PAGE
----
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Bayer launches world’s first cannabis-derived prescription drug

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  • moreweed
    replied
    Re: Bayer launches world’s first cannabis-derived prescription drug

    daar is meer voor nodig geweest zou ik denken tt, veeeel meer . minimaal tot aan de oksel zo bruin die arm bij een paar op 't pluche

    ik zou die supergeheime joepiejoepiekwekerij van die lui weleens willen bezoeken... -met een heleboel mensen tegelijkertijd bijv.-

    wacht eens ..-rommelrommel..blader-auw!-..goverdegodverblader--blader ah! er stond in engeland een bunkercomplex te koop, zo'n antikernbomgeval. alles compleet(zonder raketten..) alleen er zit wel bovenop een militaire basis... zouden ze...neee..
    Last edited by moreweed; 29 August 2011, 01:38.

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  • Bayer launches world’s first cannabis-derived prescription drug

    Bayer launches world’s first cannabis-derived prescription drug


    Published on 21/06/10 at 11:31am

    Sativex is derived from whole plant extracts of the cannabis sativa plant

    Bayer Healthcare has launched the world’s first cannabis-derived prescription drug in the UK.

    Sativex treats the spasticity symptoms of multiple sclerosis, such as spasms and cramps, and is manufactured with government permission at a secret UK location.
    It is the first cannabinoid medicine to be derived from whole plant extracts of the cannabis sativa plant and contain both delta-9-tetrahydrocannabinol (THC) and cannabidiol (CBD).
    Professor John Zajicek, a neurology consultant at Derriford Hospital in Plymouth, said Sativex’s launch was a milestone for cannabinoid medicines.
    “Current standard therapy for MS-associated spasticity can produce side effects which patients may find difficult to cope with and not all of them are specifically licensed for spasticity.
    “Sativex on the other hand has mainly mild to moderate side effects, which can be easily controlled by adjusting the dose. It has really benefited those people who have found it effective and is a useful addition to available treatments.”
    Some 84% of MS sufferers are affected by spasticity, which is caused by damage to those nerves in the central nervous system that carry messages instructing muscles how to move, leading to involuntary muscle over-activity.
    Sativex is licensed as an add-on treatment for symptom improvement in patients with moderate to severe spasticity due to MS who have not responded adequately to other anti-spasticity medication and who demonstrate clinically significant improvement in spasticity-related symptoms during an initial trial of therapy.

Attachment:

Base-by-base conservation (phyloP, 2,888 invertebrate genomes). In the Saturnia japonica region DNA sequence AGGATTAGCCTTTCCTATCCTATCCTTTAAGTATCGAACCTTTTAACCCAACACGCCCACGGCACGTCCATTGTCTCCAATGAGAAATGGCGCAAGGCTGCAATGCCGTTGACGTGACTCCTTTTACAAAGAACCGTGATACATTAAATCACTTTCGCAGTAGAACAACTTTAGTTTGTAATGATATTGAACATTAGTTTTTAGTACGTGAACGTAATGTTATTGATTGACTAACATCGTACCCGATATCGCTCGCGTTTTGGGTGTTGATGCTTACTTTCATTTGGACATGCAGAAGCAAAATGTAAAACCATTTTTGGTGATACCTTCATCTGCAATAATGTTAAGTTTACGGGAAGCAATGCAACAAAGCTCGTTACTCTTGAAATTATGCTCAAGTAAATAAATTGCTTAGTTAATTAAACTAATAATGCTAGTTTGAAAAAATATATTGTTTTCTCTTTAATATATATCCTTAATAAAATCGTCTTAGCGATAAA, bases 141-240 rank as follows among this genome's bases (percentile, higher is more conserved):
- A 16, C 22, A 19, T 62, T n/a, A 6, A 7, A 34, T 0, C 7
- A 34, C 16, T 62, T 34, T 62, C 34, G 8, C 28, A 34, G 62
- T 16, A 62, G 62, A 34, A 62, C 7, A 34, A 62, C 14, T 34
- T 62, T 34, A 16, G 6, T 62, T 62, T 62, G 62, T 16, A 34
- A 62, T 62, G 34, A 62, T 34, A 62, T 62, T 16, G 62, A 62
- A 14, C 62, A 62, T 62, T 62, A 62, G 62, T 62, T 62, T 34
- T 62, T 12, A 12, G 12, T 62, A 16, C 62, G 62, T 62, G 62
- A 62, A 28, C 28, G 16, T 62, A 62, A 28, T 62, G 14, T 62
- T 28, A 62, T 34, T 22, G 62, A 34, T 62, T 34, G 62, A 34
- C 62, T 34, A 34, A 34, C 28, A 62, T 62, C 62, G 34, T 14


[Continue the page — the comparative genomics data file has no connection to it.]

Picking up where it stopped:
It is only available on prescription from a physician with experience in treating MS spasticity and administered by a spray onto the inside of the cheek or under the tongue.
    The patient decides how many sprays they need in any one day, with a typical patient taking eight sprays a day from a daily limit of up to 12 sprays.
    Sativex’s troubled route to market

    The drug has endured years of delays as its developer and manufacturer, GW Pharmaceuticals, struggled to demonstrate efficacy to regulators after initially eyeing a 2003 approval date.
    But last year a phase III study of nearly 600 patients comparing Sativex against placebo showed a highly statistically significant change in spasticity severity for GW Pharmaceutical’s drug, paving the way for its UK approval.
    Dr Geoffrey Guy, GW’s chairman, said: “GW was founded with the primary goal of developing a medicine to address the unmet needs of people with MS and today’s launch of Sativex represents a welcome advance in MS symptom treatment.
    “This is also an historic moment for GW and marks the beginning of the company’s transition from late stage development company to a commercial pharmaceutical business. Today’s news validates our cannabinoid technology platform and enables us to progress the development of our pipeline across a range of therapeutic areas with increased confidence.”
    Under the terms of the company’s agreement with Bayer, GW will receive a £10 million milestone payment in respect of the UK approval of Sativex.
    Elsewhere in Europe the drug will be marketed by Laboratorios Almirall, with the company’s home market of Spain expected to approve Sativex for its first mainland European launch shortly.
    Further submissions will then be made in additional European countries during the second half of 2010 under the mutual recognition procedure.
    Dominic Tyer


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    ---------- Post added at 15:29 ---------- Previous post was at 15:27 ----------

    wat je met een beetje geld en invloed wel niet voor mekaar kan krijgen in deze wereld zeg
    Last edited by Jointjedraaien; 28 August 2011, 17:05. Reden: graag niet de gehele site kopieren

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